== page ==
Find unexpected audiences. At South by Southwest, GE created a BBQ incubation area. They set up a BBQ smoker and had data scientists on hand to smoke the meat with exact precision so it came out right every time. They also had their scientists use data to make BBQ sauce, and they let people taste the sauce while hooked up to a scanner so they could see what their brain responded to via scan. Then took the super smoker to college campuses, so instead of the tent and handouts, they had this cool interactive centerpiece. I think that idea could translate for libraries too. Instead of just having a table at events, let’s bring MakerSpace equipment and traveling library collections so people can interact with our “products.”

Experiment early, experiment often. When a new social media platform or technology emerges, don’t hesitate–jump on board quickly and learn all you can about it, says Boff. The cost barrier to entry is always very low at the beginning of any new trend and the audience has no expectations about what you can or should produce. Boff says it’s important to be on the playing field and really skin your knees; you can’t just read about new trends. I really took this point to heart. We now have permission to move forward on new trends–let’s embrace it!

Good content speaks for itself. Boff and her team created GE Podcast Theater. They create long-form, lightly branded podcasts that are full content marketing platforms. GE’s “The Message” podcast was named as one of the New York Times 11 Fiction Podcasts Worth Listening To and was in the #1 spot on iTunes after its release.  Boff says if you are putting great stories out into the world, they’ll do their own marketing with their amazing content.

Stories are right under your nose: The hardest thing is finding stories to tell. GE works had to find stories reach customers, investors, thought leaders, media, AND employees. I’ve talked about finding stories in the library on this blog before in this article and this article. We should always be looking to connect with narratives that inspire all of those audiences. I really loved how Boff emphasized storytelling as a way to grow employee pride. At GE they do this through a YouTube series called In the Wild. It’s entertaining and engaging. Libraries could imitate that on a smaller scale. In fact, my library did that using a GoPro camera! We did time-lapse videos of various jobs and departments in the library and posted them on our YouTube channel. Those videos had more than a thousand views total and continue to draw new people to our YouTube content.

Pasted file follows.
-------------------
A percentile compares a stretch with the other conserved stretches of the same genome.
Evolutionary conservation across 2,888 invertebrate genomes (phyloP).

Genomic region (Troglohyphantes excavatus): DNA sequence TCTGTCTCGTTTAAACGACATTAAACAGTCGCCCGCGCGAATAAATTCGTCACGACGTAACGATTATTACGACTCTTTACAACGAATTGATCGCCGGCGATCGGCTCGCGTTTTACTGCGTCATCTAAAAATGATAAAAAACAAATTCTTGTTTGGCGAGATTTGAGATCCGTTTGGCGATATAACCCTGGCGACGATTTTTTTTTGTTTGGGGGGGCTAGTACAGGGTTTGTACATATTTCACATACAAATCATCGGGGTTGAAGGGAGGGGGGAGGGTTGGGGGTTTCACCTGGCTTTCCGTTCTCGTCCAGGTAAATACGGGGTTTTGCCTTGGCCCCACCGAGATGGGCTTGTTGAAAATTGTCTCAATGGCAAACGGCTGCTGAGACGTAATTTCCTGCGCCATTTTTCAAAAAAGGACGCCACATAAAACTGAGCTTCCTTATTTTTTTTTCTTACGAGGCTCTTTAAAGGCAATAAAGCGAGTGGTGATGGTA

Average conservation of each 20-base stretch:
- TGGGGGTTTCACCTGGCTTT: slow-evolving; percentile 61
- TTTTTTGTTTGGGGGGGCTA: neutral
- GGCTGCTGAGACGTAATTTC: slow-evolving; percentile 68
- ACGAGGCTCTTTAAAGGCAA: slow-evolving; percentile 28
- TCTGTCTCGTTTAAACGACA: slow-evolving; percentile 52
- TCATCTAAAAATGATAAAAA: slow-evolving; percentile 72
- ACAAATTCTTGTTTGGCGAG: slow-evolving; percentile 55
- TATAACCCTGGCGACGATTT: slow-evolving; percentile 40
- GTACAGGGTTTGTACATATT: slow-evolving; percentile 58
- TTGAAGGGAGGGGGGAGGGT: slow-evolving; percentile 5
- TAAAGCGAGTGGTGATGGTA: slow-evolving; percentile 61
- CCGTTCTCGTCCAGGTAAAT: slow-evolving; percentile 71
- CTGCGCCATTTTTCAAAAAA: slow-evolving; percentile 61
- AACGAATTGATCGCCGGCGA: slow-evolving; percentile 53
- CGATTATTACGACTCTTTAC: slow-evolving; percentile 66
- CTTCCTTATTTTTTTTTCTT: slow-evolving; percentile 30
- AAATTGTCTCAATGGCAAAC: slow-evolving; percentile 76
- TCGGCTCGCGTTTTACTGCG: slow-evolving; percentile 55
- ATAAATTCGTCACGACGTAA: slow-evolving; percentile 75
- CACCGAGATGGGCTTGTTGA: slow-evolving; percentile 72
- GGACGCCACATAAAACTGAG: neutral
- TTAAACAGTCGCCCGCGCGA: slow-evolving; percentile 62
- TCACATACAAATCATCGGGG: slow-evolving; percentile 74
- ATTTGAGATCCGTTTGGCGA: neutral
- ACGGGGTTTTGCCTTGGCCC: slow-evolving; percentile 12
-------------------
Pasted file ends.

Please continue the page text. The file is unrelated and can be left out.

Subscribe to this blog and you’ll receive an email every time I post. To do that, click on “Follow” button on the bottom left-hand corner of the page. Connect with me on Twitter and Snapchat–it’s where I talk about library marketing! I’m @Webmastergirl. I’m also on LinkedIn, Instagram and Pinterest. Views in this post are my own and do not represent those of my employer.

How To Be a Journalist: Six Library Marketing Writing Tips

Sometimes, I really miss being a journalist.

My former profession was difficult. It was grinding. It sometimes felt abusive. I’m a pretty positive person but honestly, after 19 years of working on stories about crime, drugs, death, families in crisis, and dealing with all the viewers (or trolls, depending on your perspective) who came with the advent of social media to comment on our stories, I was feeling pretty beat up. My mental health was one of the reasons I left journalism to work in a library.

But I also kind of miss the work. There is a great joy and satisfaction that comes from telling stories about people who otherwise wouldn’t have a voice. To do it well and honestly is a reward and a privilege.

Lucky for me, marketers have realized the power of storytelling. The embrace of content marketing in library marketing departments means that we are using well-crafted stories about our customers, employees, and organizations to spread our message, educate cardholders, fight for more funding, and impact our communities. Which is why I was excited to attend a session led by Michelle Park Lazette at Content Marketing World. She works as a writer at the Federal Reserve Bank of Cleveland. If anyone can sympathize with the bureaucracy, technical language, and sensitive subjects that a library content marketer will need to write about, it’s someone who works in another government agency!